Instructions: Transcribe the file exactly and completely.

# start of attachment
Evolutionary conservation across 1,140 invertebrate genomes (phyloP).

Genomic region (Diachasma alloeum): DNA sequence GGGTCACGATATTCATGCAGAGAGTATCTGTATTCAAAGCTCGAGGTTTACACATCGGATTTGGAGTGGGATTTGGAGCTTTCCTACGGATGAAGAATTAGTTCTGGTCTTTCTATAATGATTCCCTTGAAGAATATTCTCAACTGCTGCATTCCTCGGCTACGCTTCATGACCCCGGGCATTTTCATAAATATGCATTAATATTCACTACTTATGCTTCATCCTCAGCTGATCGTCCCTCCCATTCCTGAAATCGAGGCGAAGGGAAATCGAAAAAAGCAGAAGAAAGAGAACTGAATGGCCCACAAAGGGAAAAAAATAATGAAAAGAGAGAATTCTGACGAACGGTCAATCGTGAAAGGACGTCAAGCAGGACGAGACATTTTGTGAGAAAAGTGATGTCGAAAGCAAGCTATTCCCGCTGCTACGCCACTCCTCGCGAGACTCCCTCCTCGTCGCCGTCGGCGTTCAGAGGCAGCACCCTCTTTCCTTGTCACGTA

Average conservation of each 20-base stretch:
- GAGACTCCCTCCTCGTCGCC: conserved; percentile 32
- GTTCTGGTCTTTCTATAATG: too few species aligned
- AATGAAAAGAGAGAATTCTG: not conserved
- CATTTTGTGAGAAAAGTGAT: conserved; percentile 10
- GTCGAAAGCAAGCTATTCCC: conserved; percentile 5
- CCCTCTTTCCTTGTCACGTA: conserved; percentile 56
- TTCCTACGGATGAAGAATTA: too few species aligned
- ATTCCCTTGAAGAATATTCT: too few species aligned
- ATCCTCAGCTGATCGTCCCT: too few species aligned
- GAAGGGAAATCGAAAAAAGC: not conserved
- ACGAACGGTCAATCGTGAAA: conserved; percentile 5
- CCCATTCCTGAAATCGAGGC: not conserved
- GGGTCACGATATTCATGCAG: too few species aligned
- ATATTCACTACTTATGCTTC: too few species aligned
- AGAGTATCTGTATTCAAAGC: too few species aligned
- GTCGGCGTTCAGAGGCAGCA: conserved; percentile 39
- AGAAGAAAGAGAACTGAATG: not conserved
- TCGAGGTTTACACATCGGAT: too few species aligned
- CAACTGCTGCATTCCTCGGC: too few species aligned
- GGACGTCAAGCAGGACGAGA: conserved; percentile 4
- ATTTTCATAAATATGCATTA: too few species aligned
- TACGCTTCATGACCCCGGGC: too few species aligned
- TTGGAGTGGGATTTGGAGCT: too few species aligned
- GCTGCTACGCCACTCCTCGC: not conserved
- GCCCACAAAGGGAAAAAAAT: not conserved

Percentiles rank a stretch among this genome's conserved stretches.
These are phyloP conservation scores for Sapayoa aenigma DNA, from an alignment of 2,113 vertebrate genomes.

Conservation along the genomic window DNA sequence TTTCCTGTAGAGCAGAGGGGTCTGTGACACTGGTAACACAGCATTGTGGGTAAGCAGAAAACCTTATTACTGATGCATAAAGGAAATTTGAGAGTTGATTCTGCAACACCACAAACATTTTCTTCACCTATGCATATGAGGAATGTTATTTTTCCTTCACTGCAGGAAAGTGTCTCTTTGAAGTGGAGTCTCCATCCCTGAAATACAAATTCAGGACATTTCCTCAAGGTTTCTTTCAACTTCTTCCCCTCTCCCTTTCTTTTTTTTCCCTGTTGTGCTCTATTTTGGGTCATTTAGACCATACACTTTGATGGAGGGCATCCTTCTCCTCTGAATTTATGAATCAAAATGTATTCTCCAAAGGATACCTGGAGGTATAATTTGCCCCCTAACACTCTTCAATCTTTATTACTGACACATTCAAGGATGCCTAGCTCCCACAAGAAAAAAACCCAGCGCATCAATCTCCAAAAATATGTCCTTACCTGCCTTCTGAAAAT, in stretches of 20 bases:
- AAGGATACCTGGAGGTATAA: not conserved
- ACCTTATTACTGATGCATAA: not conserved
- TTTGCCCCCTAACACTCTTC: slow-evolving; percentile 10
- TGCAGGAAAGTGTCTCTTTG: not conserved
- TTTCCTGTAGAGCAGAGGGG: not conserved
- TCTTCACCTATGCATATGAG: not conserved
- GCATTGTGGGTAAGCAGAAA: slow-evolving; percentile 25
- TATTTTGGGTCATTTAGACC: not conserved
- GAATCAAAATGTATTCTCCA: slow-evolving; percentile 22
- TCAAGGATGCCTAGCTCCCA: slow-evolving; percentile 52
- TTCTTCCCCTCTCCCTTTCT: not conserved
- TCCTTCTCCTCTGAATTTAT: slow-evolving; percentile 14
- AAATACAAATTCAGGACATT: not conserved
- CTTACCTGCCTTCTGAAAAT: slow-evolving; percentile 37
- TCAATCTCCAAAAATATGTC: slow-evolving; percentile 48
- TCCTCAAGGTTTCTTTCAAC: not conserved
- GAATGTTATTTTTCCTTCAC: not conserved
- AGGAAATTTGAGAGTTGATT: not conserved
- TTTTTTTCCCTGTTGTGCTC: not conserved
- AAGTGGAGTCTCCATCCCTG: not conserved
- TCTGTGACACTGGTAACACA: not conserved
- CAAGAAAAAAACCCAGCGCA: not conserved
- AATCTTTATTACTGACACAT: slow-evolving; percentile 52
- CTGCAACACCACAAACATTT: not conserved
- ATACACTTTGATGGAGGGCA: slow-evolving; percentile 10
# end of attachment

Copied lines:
Evolutionary conservation across 1,140 invertebrate genomes (phyloP).

Genomic region (Diachasma alloeum): DNA sequence GGGTCACGATATTCATGCAGAGAGTATCTGTATTCAAAGCTCGAGGTTTACACATCGGATTTGGAGTGGGATTTGGAGCTTTCCTACGGATGAAGAATTAGTTCTGGTCTTTCTATAATGATTCCCTTGAAGAATATTCTCAACTGCTGCATTCCTCGGCTACGCTTCATGACCCCGGGCATTTTCATAAATATGCATTAATATTCACTACTTATGCTTCATCCTCAGCTGATCGTCCCTCCCATTCCTGAAATCGAGGCGAAGGGAAATCGAAAAAAGCAGAAGAAAGAGAACTGAATGGCCCACAAAGGGAAAAAAATAATGAAAAGAGAGAATTCTGACGAACGGTCAATCGTGAAAGGACGTCAAGCAGGACGAGACATTTTGTGAGAAAAGTGATGTCGAAAGCAAGCTATTCCCGCTGCTACGCCACTCCTCGCGAGACTCCCTCCTCGTCGCCGTCGGCGTTCAGAGGCAGCACCCTCTTTCCTTGTCACGTA

Average conservation of each 20-base stretch:
- GAGACTCCCTCCTCGTCGCC: conserved; percentile 32
- GTTCTGGTCTTTCTATAATG: too few species aligned
- AATGAAAAGAGAGAATTCTG: not conserved
- CATTTTGTGAGAAAAGTGAT: conserved; percentile 10
- GTCGAAAGCAAGCTATTCCC: conserved; percentile 5
- CCCTCTTTCCTTGTCACGTA: conserved; percentile 56
- TTCCTACGGATGAAGAATTA: too few species aligned
- ATTCCCTTGAAGAATATTCT: too few species aligned
- ATCCTCAGCTGATCGTCCCT: too few species aligned
- GAAGGGAAATCGAAAAAAGC: not conserved
- ACGAACGGTCAATCGTGAAA: conserved; percentile 5
- CCCATTCCTGAAATCGAGGC: not conserved
- GGGTCACGATATTCATGCAG: too few species aligned
- ATATTCACTACTTATGCTTC: too few species aligned
- AGAGTATCTGTATTCAAAGC: too few species aligned
- GTCGGCGTTCAGAGGCAGCA: conserved; percentile 39
- AGAAGAAAGAGAACTGAATG: not conserved
- TCGAGGTTTACACATCGGAT: too few species aligned
- CAACTGCTGCATTCCTCGGC: too few species aligned
- GGACGTCAAGCAGGACGAGA: conserved; percentile 4
- ATTTTCATAAATATGCATTA: too few species aligned
- TACGCTTCATGACCCCGGGC: too few species aligned
- TTGGAGTGGGATTTGGAGCT: too few species aligned
- GCTGCTACGCCACTCCTCGC: not conserved
- GCCCACAAAGGGAAAAAAAT: not conserved

Percentiles rank a stretch among this genome's conserved stretches.
These are phyloP conservation scores for Sapayoa aenigma DNA, from an alignment of 2,113 vertebrate genomes.

Conservation along the genomic window DNA sequence TTTCCTGTAGAGCAGAGGGGTCTGTGACACTGGTAACACAGCATTGTGGGTAAGCAGAAAACCTTATTACTGATGCATAAAGGAAATTTGAGAGTTGATTCTGCAACACCACAAACATTTTCTTCACCTATGCATATGAGGAATGTTATTTTTCCTTCACTGCAGGAAAGTGTCTCTTTGAAGTGGAGTCTCCATCCCTGAAATACAAATTCAGGACATTTCCTCAAGGTTTCTTTCAACTTCTTCCCCTCTCCCTTTCTTTTTTTTCCCTGTTGTGCTCTATTTTGGGTCATTTAGACCATACACTTTGATGGAGGGCATCCTTCTCCTCTGAATTTATGAATCAAAATGTATTCTCCAAAGGATACCTGGAGGTATAATTTGCCCCCTAACACTCTTCAATCTTTATTACTGACACATTCAAGGATGCCTAGCTCCCACAAGAAAAAAACCCAGCGCATCAATCTCCAAAAATATGTCCTTACCTGCCTTCTGAAAAT, in stretches of 20 bases:
- AAGGATACCTGGAGGTATAA: not conserved
- ACCTTATTACTGATGCATAA: not conserved
- TTTGCCCCCTAACACTCTTC: slow-evolving; percentile 10
- TGCAGGAAAGTGTCTCTTTG: not conserved
- TTTCCTGTAGAGCAGAGGGG: not conserved
- TCTTCACCTATGCATATGAG: not conserved
- GCATTGTGGGTAAGCAGAAA: slow-evolving; percentile 25
- TATTTTGGGTCATTTAGACC: not conserved
- GAATCAAAATGTATTCTCCA: slow-evolving; percentile 22
- TCAAGGATGCCTAGCTCCCA: slow-evolving; percentile 52
- TTCTTCCCCTCTCCCTTTCT: not conserved
- TCCTTCTCCTCTGAATTTAT: slow-evolving; percentile 14
- AAATACAAATTCAGGACATT: not conserved
- CTTACCTGCCTTCTGAAAAT: slow-evolving; percentile 37
- TCAATCTCCAAAAATATGTC: slow-evolving; percentile 48
- TCCTCAAGGTTTCTTTCAAC: not conserved
- GAATGTTATTTTTCCTTCAC: not conserved
- AGGAAATTTGAGAGTTGATT: not conserved
- TTTTTTTCCCTGTTGTGCTC: not conserved
- AAGTGGAGTCTCCATCCCTG: not conserved
- TCTGTGACACTGGTAACACA: not conserved
- CAAGAAAAAAACCCAGCGCA: not conserved
- AATCTTTATTACTGACACAT: slow-evolving; percentile 52
- CTGCAACACCACAAACATTT: not conserved
- ATACACTTTGATGGAGGGCA: slow-evolving; percentile 10